Review: Hey! Hello! – 'Hey! Hello! Too!'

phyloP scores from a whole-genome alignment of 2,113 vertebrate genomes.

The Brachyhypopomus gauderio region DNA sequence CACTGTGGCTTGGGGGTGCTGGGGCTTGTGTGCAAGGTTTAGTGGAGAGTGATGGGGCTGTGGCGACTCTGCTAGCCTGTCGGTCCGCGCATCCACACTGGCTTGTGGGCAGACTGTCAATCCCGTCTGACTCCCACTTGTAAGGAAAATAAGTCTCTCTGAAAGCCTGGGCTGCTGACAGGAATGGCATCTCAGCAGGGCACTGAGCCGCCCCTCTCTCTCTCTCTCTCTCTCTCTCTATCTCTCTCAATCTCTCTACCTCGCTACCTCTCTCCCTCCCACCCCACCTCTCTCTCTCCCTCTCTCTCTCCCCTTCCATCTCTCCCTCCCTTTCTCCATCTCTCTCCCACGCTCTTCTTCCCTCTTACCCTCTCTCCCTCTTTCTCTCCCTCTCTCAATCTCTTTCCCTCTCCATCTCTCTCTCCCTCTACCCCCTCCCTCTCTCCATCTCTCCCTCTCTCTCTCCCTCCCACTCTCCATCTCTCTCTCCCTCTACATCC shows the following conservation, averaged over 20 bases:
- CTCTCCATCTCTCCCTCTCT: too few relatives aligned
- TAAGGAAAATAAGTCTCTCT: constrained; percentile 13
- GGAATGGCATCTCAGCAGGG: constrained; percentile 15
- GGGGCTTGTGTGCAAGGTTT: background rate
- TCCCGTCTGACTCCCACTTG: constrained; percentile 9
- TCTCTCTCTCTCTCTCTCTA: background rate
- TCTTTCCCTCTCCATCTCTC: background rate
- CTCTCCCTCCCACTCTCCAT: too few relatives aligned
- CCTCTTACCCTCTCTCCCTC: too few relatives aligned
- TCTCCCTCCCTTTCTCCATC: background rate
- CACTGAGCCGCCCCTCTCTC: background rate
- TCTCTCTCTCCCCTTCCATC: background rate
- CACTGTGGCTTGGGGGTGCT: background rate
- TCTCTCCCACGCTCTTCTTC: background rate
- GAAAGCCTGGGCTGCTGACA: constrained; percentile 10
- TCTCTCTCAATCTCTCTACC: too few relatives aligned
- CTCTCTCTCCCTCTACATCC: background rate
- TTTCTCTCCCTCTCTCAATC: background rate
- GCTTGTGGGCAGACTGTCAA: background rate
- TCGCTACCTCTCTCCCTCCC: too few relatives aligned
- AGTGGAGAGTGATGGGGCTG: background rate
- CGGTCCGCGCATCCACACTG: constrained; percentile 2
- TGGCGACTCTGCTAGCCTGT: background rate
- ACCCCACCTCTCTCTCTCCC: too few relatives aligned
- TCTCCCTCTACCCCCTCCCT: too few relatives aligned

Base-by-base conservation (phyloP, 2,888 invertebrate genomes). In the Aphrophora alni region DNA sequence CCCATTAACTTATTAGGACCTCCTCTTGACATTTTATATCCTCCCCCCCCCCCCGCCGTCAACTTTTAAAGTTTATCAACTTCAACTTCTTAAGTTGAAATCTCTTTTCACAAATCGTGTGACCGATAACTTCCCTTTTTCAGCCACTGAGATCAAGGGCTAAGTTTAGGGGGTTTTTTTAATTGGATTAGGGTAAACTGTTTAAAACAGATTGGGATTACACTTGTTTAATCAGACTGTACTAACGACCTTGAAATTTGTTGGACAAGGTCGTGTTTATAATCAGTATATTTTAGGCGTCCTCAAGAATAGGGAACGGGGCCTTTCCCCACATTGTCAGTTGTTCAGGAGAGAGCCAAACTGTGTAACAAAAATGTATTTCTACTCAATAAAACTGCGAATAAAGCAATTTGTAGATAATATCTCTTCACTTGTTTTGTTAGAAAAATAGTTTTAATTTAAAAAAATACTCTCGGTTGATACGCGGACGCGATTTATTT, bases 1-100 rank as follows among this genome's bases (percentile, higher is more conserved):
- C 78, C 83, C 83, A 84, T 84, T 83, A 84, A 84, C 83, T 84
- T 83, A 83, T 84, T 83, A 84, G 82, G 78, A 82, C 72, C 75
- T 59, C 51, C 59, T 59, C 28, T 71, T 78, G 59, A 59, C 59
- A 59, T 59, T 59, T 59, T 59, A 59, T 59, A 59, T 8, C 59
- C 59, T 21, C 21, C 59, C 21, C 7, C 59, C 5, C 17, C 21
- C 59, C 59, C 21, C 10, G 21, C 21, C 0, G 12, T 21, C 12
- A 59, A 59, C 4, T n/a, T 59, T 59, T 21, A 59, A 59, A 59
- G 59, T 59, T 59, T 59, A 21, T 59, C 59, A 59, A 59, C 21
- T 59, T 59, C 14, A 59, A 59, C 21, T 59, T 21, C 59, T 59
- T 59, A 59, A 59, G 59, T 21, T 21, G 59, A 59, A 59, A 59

Let’s get together the two of us over a line of cocaine”. I did search YouTube, but no videos exist of the band singing those lines, but strangely, there is a video of Jimmy Savile, dressed as Santa, introducing the song on Xmas Top Of The Pops 1976. Bizarre, but true. ‘Kids’ is early frontrunner for my favourite track on the album (but that changes with each run through of the album). Cat Southall provides the vocals on a track that anyone with temperamental hormonal teenagers will identify with, especially on the chorus of “make no mistake about it, kids are gonna screw you up”. I love the way the song begins… with the chorus. Other choice lines include “little wannabe gangster,ruthless little bastard”, ”that little hand you grip so tight someday will surely turn into a fist”, and “creepy little motherfucker”. Ginger has the ability to make swearing sound perfectly normal, which for a lot of us it is, but it’s not often heard on three minutes of perfect pop rock. Christina Maynard pops up on ‘Forever Young’, which has a Gwen Stefani singing Kirsty McColl kinda vibe about it. Great riffs from The Rev on this one, as the song changes tack on numerous occasions. ‘Loud And Fucking Clear’ is an open letter to the departed Hollis, and perhaps best sums up how Ginger felt at her leaving Hey! Hello! so abruptly… “When your mind says it’s time to quit, Packed your bags, said I’m out of it. No maybe, just bye bye baby. To the suckers that you left behind, Now you know I ain’t the lasting kind. See you later, in California.” Along with… ”You left a brother and sister hurt, good luck finding that in Hollywood in that sideshow”. It’s fair to say that Ginger is using the medium of song to vent his anger, and if you listen to it through a pair of cans you can pick up every word he spits out. Subject matter aside, it’s a belter of a song, with Givvi Flynn helping out on vocals. Again, The Rev impresses with his riffing as the song rattles along at a hell of a pace. Cat Southall appears again on ‘Cant Stand You (Hurting Me)’, which is a quick fix of Cheap Trick inspired power pop rock that gets better with each listen. ’Let’s Get Emotional’ has been totally reworked from the version that was released with Hollis on vocals, Eloise Kerry taking over on a re-energised version of what was always a cracking song. It’s beefier, with added riffing from The Rev which, in places, echoes Motörhead, and Ai battering the living hell out of her kit with some breathtaking playing. Ginger takes lead vocals on ‘A History of Lovers’, which is an uptempo version of a great track from Calexico and Iron & Wine. It works well being played faster than the original but still retains it’s charm. ’Body Parts’ you may recognise from Ginger’s ‘Albion’ album, but you won’t know this version. I’m not going to spoil it for you, except to say that it’s cheery, and puts a smile on your face. ’Perfect’ sees the album out in fine style with The Rev taking his moment in the spotlight. The lyrics again deal with the departure of Hollis from Hey! Hello!, but this time more from the point of someone losing who they classed as a friend. It’s clear the guy is hurting. Despite being pacy and uptempo, it is actually quite an emotional song, and The Rev totally nails it. Hopefully the album will give Hey! Hello! some closure and allow them to move on, as they have produced an astounding piece of work. It’s an album that will make many end of year top ten lists, and unless something magical comes along between now and December, will end 2016 as my album of the year. Last word needs to go to Ginger, who commented during the live playback for pledgers “Really glad we didn’t throw in the towel now”. Review: Dave Stott  

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